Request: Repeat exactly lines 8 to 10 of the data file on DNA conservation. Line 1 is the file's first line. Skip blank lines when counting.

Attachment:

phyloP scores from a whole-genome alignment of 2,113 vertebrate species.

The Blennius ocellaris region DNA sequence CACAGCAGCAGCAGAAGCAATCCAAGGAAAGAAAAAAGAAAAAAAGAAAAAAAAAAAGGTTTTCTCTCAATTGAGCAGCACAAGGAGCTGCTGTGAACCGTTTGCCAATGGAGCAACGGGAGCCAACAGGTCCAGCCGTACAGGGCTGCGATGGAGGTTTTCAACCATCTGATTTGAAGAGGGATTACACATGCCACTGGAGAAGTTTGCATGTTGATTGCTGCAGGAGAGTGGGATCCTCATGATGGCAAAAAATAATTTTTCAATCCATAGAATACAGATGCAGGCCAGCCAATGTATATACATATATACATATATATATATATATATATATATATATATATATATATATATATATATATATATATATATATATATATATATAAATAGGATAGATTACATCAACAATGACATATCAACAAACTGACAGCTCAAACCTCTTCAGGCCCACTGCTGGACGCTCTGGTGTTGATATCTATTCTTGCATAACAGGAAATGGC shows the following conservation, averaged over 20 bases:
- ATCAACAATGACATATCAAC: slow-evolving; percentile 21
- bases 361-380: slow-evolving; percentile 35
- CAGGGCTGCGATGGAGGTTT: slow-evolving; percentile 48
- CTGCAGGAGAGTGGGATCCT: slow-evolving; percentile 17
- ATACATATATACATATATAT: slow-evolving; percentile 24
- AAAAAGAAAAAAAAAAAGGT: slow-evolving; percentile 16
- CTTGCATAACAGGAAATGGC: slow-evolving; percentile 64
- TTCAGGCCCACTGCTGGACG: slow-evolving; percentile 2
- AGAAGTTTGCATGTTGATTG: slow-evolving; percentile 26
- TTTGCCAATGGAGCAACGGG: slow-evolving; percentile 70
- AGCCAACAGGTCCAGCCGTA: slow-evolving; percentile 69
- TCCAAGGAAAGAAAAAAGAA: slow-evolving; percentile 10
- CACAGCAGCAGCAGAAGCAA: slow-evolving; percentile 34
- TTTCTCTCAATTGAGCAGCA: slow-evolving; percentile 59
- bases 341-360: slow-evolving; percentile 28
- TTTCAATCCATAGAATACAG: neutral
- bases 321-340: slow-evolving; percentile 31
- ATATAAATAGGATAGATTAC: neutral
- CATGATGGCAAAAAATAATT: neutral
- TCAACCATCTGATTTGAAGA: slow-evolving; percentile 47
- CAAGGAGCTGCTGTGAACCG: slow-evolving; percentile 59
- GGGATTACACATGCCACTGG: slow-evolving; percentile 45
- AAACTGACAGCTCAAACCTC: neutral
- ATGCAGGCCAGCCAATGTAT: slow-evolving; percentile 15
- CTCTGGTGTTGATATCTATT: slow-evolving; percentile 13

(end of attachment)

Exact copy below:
- AAAAAGAAAAAAAAAAAGGT: slow-evolving; percentile 16
- CTTGCATAACAGGAAATGGC: slow-evolving; percentile 64
- TTCAGGCCCACTGCTGGACG: slow-evolving; percentile 2